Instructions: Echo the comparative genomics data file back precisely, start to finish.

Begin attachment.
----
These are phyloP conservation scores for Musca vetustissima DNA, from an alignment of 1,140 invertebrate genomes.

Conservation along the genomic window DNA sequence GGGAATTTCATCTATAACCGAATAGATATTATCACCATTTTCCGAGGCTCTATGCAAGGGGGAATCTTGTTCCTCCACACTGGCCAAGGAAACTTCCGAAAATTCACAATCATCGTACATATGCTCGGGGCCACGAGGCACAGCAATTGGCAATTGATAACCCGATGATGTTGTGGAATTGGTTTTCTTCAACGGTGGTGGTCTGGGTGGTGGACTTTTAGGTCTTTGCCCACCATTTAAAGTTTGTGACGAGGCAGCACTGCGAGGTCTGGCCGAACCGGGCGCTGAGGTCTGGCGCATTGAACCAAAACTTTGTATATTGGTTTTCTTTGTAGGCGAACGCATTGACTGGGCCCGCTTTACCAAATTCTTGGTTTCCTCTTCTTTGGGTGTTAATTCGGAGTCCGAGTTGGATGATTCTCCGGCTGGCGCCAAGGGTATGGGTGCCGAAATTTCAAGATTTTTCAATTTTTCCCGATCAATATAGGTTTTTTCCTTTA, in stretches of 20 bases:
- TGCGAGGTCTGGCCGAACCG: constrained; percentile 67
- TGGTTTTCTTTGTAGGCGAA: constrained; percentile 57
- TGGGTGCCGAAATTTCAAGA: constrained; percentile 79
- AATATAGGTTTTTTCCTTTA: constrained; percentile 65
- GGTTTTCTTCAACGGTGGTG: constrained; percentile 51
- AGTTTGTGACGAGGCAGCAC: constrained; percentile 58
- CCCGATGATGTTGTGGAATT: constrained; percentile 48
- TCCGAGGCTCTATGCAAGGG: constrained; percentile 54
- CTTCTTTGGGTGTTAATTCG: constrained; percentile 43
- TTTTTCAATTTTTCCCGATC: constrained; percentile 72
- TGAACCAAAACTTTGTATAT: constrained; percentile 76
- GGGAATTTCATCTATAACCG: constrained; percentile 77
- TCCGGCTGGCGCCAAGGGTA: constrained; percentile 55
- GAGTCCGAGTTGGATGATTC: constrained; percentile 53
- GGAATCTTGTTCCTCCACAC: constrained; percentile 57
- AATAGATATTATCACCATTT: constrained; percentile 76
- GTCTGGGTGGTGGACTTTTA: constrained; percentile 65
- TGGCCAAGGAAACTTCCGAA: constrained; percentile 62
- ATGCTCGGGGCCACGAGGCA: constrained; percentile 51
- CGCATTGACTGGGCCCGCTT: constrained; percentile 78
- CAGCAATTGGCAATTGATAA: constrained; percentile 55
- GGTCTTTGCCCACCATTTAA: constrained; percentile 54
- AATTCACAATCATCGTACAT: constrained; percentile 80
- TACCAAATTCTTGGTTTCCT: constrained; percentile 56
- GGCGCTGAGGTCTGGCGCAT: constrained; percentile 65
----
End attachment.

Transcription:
These are phyloP conservation scores for Musca vetustissima DNA, from an alignment of 1,140 invertebrate genomes.

Conservation along the genomic window DNA sequence GGGAATTTCATCTATAACCGAATAGATATTATCACCATTTTCCGAGGCTCTATGCAAGGGGGAATCTTGTTCCTCCACACTGGCCAAGGAAACTTCCGAAAATTCACAATCATCGTACATATGCTCGGGGCCACGAGGCACAGCAATTGGCAATTGATAACCCGATGATGTTGTGGAATTGGTTTTCTTCAACGGTGGTGGTCTGGGTGGTGGACTTTTAGGTCTTTGCCCACCATTTAAAGTTTGTGACGAGGCAGCACTGCGAGGTCTGGCCGAACCGGGCGCTGAGGTCTGGCGCATTGAACCAAAACTTTGTATATTGGTTTTCTTTGTAGGCGAACGCATTGACTGGGCCCGCTTTACCAAATTCTTGGTTTCCTCTTCTTTGGGTGTTAATTCGGAGTCCGAGTTGGATGATTCTCCGGCTGGCGCCAAGGGTATGGGTGCCGAAATTTCAAGATTTTTCAATTTTTCCCGATCAATATAGGTTTTTTCCTTTA, in stretches of 20 bases:
- TGCGAGGTCTGGCCGAACCG: constrained; percentile 67
- TGGTTTTCTTTGTAGGCGAA: constrained; percentile 57
- TGGGTGCCGAAATTTCAAGA: constrained; percentile 79
- AATATAGGTTTTTTCCTTTA: constrained; percentile 65
- GGTTTTCTTCAACGGTGGTG: constrained; percentile 51
- AGTTTGTGACGAGGCAGCAC: constrained; percentile 58
- CCCGATGATGTTGTGGAATT: constrained; percentile 48
- TCCGAGGCTCTATGCAAGGG: constrained; percentile 54
- CTTCTTTGGGTGTTAATTCG: constrained; percentile 43
- TTTTTCAATTTTTCCCGATC: constrained; percentile 72
- TGAACCAAAACTTTGTATAT: constrained; percentile 76
- GGGAATTTCATCTATAACCG: constrained; percentile 77
- TCCGGCTGGCGCCAAGGGTA: constrained; percentile 55
- GAGTCCGAGTTGGATGATTC: constrained; percentile 53
- GGAATCTTGTTCCTCCACAC: constrained; percentile 57
- AATAGATATTATCACCATTT: constrained; percentile 76
- GTCTGGGTGGTGGACTTTTA: constrained; percentile 65
- TGGCCAAGGAAACTTCCGAA: constrained; percentile 62
- ATGCTCGGGGCCACGAGGCA: constrained; percentile 51
- CGCATTGACTGGGCCCGCTT: constrained; percentile 78
- CAGCAATTGGCAATTGATAA: constrained; percentile 55
- GGTCTTTGCCCACCATTTAA: constrained; percentile 54
- AATTCACAATCATCGTACAT: constrained; percentile 80
- TACCAAATTCTTGGTTTCCT: constrained; percentile 56
- GGCGCTGAGGTCTGGCGCAT: constrained; percentile 65